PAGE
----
Tasty Morsels of EM 052 – Rheumatic Fever and the Jones Criteria

As always, this is from the ever expanding google doc on bits and bobs I read and learn from and transfer here for all our learning pleasure.

This is something you’re very unlikely to diagnose in Ireland. The real reason for including this is it seems to be a favourite exam question and I put it here in the hope that I’ll remember it. I did look after a couple of kids with ARF when I was in NZ in 2007 but that’s it.

As an acute illness you’re hoping to see

  • kid aged 5-15
  • Migratory Arthritis
    • usually the earliest manifestation
    • usually large joints
    • one joint just settling while another one flares up. Usually over a 2 week period or so
  • Carditis (a poker overuse syndrome?)
    • usually called a pancarditis cause it can affect everything from valves to myocardium
  • Sydenham chorea (nothing to do with the Sydenham bypass apparently…)
    • sometimes called St Vitus’s dance. See this video.
  • Rash
    • Erythema marginatum
    • serpinginous (what a word!) bright pink macules
    • apparently hot water (bath or shower) could make the rash worse
  • Subcutaneous nodules
    • small round and painless over the joints

These are summarised in the Jones criteria:

  • Major
    • Arthritis
    • Carditis
    • Chorea
    • Rash
    • Nodules
  • Minor
    • Fever >38
    • Arthralgia
    • ESR/CRP rise
    • Prolonged PR interval (without other carditis)

Two major criteria nails it or one major and two minor.

More FOAMed Resources:

Featured Image:

  • Painting by Pieter Brueghel the Younger on Wikipedia CC License. Of note it comes from a wonderful article called ‘dancing mania’.

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Tasty Morsels of EM 051 – Spondyloarthropathy

As always, this is from the ever expanding google doc on bits and bobs I read and learn from and transfer here for all our learning pleasure. This one from a recent training day with a rheumatologist. Some is literature based some his good old fashioned doctoring and experience.

  • can be axial (think ank spond) or peripheral (think psoriatic)
  • most important ones
    • ankylosing spondylitis
    • reactive arthritis (formerly Reiter’s)
    • arthritis of inflammatory bowel disease (enteropathic arthritis)
    • psoriatic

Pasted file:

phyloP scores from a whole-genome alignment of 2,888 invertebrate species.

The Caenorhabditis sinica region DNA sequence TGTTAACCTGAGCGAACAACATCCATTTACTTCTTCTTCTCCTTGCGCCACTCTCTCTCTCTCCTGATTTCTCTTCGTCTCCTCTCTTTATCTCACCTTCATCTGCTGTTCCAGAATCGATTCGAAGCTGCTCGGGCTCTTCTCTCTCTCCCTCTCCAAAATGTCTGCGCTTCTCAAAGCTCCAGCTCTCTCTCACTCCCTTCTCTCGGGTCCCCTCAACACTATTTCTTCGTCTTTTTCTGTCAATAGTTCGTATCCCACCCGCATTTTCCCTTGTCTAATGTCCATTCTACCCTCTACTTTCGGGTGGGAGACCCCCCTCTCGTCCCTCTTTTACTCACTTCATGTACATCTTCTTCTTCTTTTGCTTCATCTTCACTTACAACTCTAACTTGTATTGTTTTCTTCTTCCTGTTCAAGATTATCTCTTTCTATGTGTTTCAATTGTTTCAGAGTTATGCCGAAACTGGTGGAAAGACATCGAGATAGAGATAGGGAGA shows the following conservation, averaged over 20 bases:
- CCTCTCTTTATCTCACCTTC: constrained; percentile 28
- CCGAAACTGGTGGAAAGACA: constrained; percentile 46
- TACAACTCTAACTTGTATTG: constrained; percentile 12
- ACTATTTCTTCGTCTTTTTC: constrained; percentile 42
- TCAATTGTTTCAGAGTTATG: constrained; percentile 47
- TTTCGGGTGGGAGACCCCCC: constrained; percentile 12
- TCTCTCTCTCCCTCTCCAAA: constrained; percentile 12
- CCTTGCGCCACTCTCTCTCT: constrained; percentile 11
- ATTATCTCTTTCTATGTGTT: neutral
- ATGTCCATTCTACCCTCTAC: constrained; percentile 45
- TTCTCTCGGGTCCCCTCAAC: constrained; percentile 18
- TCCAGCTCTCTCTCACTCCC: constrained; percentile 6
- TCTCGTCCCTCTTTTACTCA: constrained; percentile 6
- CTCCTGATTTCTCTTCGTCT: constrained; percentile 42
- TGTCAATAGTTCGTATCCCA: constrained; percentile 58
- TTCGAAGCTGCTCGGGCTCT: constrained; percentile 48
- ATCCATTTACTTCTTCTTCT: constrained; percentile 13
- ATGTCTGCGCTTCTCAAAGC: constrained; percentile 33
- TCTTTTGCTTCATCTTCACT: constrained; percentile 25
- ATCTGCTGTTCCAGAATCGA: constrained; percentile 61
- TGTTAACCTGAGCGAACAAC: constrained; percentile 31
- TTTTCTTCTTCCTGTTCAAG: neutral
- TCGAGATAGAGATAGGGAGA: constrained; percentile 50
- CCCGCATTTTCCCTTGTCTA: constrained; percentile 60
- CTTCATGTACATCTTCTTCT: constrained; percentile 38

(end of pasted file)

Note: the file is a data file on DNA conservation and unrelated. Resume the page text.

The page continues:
• enthesitis (tendons or ligs into bone) and dactylitis are distinctive features
  • lots of systemic features/associations
    • uveitis
    • skin rash
  • For ank spond MRI will show the SI joint changes so much earlier than plain films and you’re likely wasting your time with plain films (my own opinion on that one)
  • NICE Guidelines suggest diagnosis of ank spond based on radiological and clinical evidence. Beware of unilateral sacroilitis as it’s often infective (esp IDU)
  • Psoriatic
    • nail disease v common
    • back pain, dactylitis and enthesitis all common
    • psoriatic skin changes prior to the arthritis in 60%

 

References:

  • Excellent rheumatology lecture somewhere in the midlands of Ireland Spring 2015
  • Rosen’s 8th Edition Chap 115

 

Featured image:

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Tasty Morsels of EM 050 – Rheumatoid arthritis

As always, this is from the ever expanding google doc on bits and bobs I read and learn from and transfer here for all our learning pleasure. Some of this morsel is straight advice from a local rheumatologist rather than strict EBM.

  • commonest presentation
    • middle aged female with multiple small joints
    • remember that if symptoms less than 6 weeks then it’s usually one of many viruses
  • there are formal diagnostic criteria
    • heavily weighted on number of joints involved and some of the tests
    • >6 weeks duration is on the criteria
  • 10% of healthy population has pos rheumatoid factor.
  • Swollen joint much more diagnostically useful than simple painful joint
  • anti CCP the big new test. Very specific test but not sensitive
  • Rheumatoid in general carries increased CV risk never mind the NSAID use

Treatment pearls

  • flare of known RA
    • steroids depomedrone 80mg IM or 40mg oral for a week
    • NSAIDs – remember naproxen is the only one with low CV risk
  • mouth ulcers on methotrexate?
    • change to nightly dose
    • double up on folic acid dose
  • abnormal LFT on methotrexate?
    • ALT is usually first to rise, if continuing to rise at 2 weeks consider stopping